ibnlive » Health

Aug 28, 2008 at 01:17pm IST

Caesarean delivery, not all that safe

New Delhi: India is one of the few countries where more than 50 per cent of women opt for caesarean deliveries as opposed to normal child birth.

But very few realise the benefits of going with nature or the consequences of going against it.

Many women request doctors for a caesarean section (C-Section) delivery for non-medical reasons like fear of pain, seeking auspicious or desired dates and timing of delivery or other personal reasons.

Thirty-year-old Anjana (name changed) is five months pregnant. At just 22 weeks, she already knows she will give birth between 12:00 -12:30 pm on December 16.

“I want a caesarean for auspicious reasons, I want the baby to be born at a particular time and date. In fact my doctor has also suggested a C-Section,” says Anjana.

Anjana believes that her decision to go against nature and opt for a selective caesarean delivery as opposed to a normal delivery has no ill-effects or risks.

Arun and Reema (both names changed) also timed the birth of their child to the last second, which coincided with Amitabh Bachchan's birthday. They believe that a good mahurat for the birth will assure their son a good destiny.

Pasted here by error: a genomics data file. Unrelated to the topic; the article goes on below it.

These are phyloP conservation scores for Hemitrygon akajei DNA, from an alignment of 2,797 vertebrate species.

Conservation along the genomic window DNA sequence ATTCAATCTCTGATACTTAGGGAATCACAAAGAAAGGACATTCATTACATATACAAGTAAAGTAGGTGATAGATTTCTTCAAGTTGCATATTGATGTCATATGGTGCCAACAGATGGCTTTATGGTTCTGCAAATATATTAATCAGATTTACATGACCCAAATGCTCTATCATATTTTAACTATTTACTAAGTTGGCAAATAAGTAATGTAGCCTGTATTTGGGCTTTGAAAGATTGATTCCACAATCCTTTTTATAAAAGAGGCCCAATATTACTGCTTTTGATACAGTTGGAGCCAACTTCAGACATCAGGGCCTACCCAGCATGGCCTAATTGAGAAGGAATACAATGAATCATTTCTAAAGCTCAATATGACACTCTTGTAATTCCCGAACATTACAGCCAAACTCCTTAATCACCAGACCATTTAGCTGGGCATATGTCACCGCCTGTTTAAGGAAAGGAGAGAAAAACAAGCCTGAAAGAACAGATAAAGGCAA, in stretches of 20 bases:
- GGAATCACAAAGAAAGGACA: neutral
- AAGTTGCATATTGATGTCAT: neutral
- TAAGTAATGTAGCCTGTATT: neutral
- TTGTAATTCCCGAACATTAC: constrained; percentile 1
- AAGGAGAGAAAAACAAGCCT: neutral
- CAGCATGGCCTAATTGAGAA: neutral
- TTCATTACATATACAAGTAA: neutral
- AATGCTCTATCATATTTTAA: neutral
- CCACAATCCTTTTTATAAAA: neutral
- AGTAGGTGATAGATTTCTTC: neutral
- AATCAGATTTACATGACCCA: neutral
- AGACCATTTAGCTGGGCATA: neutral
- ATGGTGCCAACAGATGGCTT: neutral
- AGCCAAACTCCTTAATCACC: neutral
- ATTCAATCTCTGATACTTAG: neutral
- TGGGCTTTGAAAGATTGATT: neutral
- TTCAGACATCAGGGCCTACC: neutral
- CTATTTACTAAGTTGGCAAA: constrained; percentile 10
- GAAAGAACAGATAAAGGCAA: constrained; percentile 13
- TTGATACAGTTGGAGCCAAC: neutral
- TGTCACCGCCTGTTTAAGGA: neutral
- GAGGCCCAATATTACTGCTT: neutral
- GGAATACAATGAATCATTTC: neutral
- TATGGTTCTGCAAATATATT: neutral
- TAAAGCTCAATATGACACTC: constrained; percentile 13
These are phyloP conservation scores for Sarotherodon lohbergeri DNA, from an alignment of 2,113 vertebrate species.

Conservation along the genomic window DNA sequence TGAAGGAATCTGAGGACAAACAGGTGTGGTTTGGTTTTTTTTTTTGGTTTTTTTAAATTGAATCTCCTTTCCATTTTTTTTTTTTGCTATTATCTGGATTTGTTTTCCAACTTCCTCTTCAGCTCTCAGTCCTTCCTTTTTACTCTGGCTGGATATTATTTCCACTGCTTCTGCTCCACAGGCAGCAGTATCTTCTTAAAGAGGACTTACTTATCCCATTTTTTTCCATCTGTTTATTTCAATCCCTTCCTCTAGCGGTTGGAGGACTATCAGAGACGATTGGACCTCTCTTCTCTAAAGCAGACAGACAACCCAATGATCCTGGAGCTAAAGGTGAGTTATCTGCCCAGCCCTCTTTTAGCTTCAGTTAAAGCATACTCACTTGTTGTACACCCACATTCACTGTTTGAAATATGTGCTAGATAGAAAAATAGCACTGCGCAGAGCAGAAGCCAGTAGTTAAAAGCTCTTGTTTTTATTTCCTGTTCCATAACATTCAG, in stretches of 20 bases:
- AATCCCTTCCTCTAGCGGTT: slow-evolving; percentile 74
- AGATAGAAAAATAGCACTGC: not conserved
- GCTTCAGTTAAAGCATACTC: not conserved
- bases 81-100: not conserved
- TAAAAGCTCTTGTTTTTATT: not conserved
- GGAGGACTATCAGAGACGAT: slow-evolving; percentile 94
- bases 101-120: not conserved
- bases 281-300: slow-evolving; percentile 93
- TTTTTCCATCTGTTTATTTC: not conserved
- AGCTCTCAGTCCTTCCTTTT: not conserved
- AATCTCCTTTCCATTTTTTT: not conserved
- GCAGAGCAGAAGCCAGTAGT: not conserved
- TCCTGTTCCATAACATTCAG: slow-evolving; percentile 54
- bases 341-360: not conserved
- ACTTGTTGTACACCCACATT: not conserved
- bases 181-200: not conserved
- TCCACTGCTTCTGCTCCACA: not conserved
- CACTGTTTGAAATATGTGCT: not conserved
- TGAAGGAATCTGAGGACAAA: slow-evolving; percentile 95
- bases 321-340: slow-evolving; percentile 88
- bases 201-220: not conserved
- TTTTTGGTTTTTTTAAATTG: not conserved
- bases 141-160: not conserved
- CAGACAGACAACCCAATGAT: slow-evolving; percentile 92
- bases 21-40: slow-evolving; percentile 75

A World Health Organisation (WHO) report states that there is growing evidence that many women choose delivery by caesarean section for personal reasons.

It also points out that this happens particularly in profit-motivated institutional settings that may encourage such interventions.

There are of course medical reasons why women have to opt for or allow doctors to do the C-section.

The reasons could be:

  • Multiple pregnancy
  • Placenta praevia - a problematic placental condition dangerous for the baby.
  • Breech presentation
  • Hypertension induced due to the Pregnancy
  • Diabetes
  • Bleeding in pregnancy
  • Baby not thriving
  • Previous caesarean delivery
  • Some other medical complications foreseen by the doctor

What the women fail to see is that they are buying health trouble that was otherwise avoidable.

The risks could be

  • Decreased fertility in the future.
  • Increased chances of miscarriage and ectopic pregnancy.
  • Respiratory problems for the baby.
  • May affect the initial mother-child bonding.

There are also other problems that go hand in hand with a C-Section, which is a surgery after all. There could be trouble in wound healing, anaesthesia-related issues and general abdominal muscle-tone loss that the woman has to bear.

The bottom line is that caesareans should be opted over normal vaginal delivery techniques only when there is otherwise a health or life risk to the child or mother.

However, the debate whether child birth should be natural or stage managed continues.